Super Duty Rear Brakes

This shot is what is left of my rear rotor. Notice the brake pad backing has pushed out of the caliper on the back side and that the rotor is nearly chewed clean thru on the back side.



Here is another angle of the same damage.



Figured Id drop a pic of my son helping me on the repairs.



Everything removed. I had read on some sites where people were curious what was involved in removing the rear rotor.

  1. Remove the wheel.
  2. Remove the bolts from the caliper that holds it to the brake bracket.
  3. Remove the caliper and the brake pads. Prop it on something to keep from damaging the brake hose whiles its removed.
  4. Pull the bolts out of the brake caliper bracket that holds it to the axle.
  5. Then remove the caliper bracket from the axle.
  6. Then the rotor just slides off. If it doesnt slide you can gently tap it with something to dislodge it.



Notice the lip around the center of the rotor. That used to be part of the rotor.



Even a better shot of how thin the back side of the rotor had gotten and the lip on top where it ground the rotor down.



The dirty piston is the one that blew out. Notice the scoring on it where the piston tried doubling as a brake pad.



Last but not least. This is whats left of the back pad. Notice the tab thats stuck out the back of it thats holding the pad upright. No I didnt bend that for the pic. Thats what happened to it when the pad shot out of the caliper. This was causing the pedal to kick back when I would back the truck up. Also it would make the entire truck shake violently when backing up. First time it did it I thought I had backed into someone.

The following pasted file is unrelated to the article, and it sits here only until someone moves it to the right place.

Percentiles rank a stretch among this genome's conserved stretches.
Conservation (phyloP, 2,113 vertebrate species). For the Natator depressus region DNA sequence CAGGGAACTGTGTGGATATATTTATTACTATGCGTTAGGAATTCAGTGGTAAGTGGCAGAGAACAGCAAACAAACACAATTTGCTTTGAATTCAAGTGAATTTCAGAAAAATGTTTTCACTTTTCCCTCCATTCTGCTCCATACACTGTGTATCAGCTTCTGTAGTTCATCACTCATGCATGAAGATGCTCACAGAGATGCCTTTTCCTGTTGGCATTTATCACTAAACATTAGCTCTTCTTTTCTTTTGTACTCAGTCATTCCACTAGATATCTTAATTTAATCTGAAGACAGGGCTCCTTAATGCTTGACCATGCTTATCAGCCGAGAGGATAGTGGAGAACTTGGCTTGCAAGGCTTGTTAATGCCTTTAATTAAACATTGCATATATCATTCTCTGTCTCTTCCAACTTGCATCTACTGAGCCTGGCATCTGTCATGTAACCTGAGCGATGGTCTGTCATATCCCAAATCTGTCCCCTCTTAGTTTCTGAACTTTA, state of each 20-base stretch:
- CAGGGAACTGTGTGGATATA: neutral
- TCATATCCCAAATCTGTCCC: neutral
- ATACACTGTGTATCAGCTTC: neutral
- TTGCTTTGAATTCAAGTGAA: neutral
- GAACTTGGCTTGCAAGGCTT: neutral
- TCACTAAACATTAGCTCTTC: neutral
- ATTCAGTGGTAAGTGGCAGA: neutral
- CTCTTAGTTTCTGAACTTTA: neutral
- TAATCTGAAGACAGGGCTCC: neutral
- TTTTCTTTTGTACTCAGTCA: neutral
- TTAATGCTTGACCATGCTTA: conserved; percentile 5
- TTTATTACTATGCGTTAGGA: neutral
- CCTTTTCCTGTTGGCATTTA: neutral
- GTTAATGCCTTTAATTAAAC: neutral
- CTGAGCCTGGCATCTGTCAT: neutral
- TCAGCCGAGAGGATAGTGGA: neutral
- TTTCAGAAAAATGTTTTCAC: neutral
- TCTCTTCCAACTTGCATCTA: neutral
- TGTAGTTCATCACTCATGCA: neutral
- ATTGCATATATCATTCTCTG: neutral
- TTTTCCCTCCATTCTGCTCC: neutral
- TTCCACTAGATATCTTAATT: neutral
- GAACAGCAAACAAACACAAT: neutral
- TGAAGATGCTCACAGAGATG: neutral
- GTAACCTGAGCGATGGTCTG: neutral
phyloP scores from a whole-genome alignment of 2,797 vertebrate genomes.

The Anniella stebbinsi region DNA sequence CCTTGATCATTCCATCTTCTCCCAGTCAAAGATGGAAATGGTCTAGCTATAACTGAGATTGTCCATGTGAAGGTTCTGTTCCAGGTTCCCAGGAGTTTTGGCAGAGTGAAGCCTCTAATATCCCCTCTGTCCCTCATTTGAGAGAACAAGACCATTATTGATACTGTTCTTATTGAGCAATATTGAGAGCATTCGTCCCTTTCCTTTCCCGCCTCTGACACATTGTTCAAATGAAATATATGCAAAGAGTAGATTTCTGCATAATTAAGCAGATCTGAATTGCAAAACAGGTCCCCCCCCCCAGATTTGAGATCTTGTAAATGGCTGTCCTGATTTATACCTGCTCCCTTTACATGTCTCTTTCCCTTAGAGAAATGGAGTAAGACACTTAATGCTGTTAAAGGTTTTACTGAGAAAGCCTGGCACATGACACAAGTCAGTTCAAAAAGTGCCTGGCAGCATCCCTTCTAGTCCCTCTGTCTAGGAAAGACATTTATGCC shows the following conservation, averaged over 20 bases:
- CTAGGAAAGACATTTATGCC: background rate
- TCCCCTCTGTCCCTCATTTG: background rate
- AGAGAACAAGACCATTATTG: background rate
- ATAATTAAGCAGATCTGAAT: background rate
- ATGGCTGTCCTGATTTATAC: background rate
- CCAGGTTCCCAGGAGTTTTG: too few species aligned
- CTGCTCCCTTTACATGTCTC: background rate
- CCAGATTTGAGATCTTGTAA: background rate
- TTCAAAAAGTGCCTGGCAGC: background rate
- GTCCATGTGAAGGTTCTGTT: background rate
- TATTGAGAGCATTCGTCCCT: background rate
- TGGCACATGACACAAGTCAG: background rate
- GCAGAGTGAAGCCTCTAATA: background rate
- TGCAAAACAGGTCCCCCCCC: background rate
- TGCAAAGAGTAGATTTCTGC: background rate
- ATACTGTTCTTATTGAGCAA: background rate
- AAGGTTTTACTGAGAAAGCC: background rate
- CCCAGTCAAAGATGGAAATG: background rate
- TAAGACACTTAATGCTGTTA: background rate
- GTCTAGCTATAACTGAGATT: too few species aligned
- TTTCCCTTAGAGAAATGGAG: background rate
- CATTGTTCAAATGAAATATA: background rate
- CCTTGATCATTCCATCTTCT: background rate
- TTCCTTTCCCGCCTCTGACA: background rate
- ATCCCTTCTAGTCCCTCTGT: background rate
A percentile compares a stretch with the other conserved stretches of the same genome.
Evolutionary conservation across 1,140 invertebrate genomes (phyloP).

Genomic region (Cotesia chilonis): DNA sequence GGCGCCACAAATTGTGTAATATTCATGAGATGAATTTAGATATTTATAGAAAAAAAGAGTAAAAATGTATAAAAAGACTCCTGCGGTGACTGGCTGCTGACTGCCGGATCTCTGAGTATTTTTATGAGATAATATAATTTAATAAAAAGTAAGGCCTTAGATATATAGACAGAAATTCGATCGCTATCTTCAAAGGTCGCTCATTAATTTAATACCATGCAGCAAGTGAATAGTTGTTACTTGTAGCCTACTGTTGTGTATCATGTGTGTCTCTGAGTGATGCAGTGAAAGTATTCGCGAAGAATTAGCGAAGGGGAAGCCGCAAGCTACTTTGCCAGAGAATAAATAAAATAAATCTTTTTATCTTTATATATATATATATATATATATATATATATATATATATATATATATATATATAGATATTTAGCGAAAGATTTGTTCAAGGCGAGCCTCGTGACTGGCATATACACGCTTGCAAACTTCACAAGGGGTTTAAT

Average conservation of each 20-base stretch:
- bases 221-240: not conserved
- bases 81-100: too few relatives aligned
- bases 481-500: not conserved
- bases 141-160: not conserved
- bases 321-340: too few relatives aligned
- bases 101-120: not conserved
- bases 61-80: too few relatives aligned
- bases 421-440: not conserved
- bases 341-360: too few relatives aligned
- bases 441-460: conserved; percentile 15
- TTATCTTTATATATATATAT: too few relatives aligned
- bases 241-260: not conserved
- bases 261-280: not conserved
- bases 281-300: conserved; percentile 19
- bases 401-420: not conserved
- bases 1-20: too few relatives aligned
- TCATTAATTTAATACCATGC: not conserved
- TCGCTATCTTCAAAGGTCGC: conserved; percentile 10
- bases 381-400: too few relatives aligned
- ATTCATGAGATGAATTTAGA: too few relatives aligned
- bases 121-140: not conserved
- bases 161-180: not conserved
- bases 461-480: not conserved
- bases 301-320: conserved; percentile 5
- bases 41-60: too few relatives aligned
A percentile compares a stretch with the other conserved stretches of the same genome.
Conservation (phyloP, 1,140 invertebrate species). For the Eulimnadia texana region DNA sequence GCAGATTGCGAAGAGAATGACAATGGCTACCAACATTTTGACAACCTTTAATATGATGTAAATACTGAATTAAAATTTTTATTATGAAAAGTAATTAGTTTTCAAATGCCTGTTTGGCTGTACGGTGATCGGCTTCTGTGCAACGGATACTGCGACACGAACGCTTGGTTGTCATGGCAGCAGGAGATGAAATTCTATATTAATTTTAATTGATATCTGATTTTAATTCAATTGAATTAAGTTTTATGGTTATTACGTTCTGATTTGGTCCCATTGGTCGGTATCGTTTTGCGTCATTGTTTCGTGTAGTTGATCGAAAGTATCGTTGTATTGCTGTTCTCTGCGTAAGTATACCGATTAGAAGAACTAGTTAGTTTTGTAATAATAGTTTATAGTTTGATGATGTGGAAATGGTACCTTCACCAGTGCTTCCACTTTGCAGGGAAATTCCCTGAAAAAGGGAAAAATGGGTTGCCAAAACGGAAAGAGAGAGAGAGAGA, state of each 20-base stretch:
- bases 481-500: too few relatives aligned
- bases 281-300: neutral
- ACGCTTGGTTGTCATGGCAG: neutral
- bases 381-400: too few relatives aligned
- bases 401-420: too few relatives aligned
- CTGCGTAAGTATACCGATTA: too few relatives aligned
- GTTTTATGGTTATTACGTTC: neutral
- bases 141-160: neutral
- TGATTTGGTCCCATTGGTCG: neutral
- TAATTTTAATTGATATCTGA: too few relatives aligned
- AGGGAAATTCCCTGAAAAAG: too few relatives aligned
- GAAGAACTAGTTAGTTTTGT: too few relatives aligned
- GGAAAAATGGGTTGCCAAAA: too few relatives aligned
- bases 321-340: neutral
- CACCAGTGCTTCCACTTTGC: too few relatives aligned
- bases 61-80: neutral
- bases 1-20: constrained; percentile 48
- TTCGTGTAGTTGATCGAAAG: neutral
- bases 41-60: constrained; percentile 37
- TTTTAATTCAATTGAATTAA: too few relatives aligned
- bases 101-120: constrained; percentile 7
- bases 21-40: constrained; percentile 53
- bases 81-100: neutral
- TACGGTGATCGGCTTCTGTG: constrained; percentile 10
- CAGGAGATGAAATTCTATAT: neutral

UPDATE : 2-10-2016

I have figured out what is causing this failure as it happened again. The caliper slides on two guide pins. These are the threaded pins that you bolt the caliper to the brake bracket by when installing the caliper. These pins are designed to float in and out of the brake bracket as the brakes are applied or released. What happens is they gum up, corrode or just generally mess up. When this happens the brake caliper no longer “floats” which causes it to drag killing the inner pad pretty fast. The outside pad is usually still in pretty good shape or at least still intact while the inner pad is destroyed.

The solution is kind of simply. When you replace the caliper don’t just buy the caliper. Buy the caliper AND the brake bracket together. This way you get new guide pins and the bracket is machined perfectly for them. I just did this updated repair last week and I will post if it messes up again after this but I think this will solve the problem.


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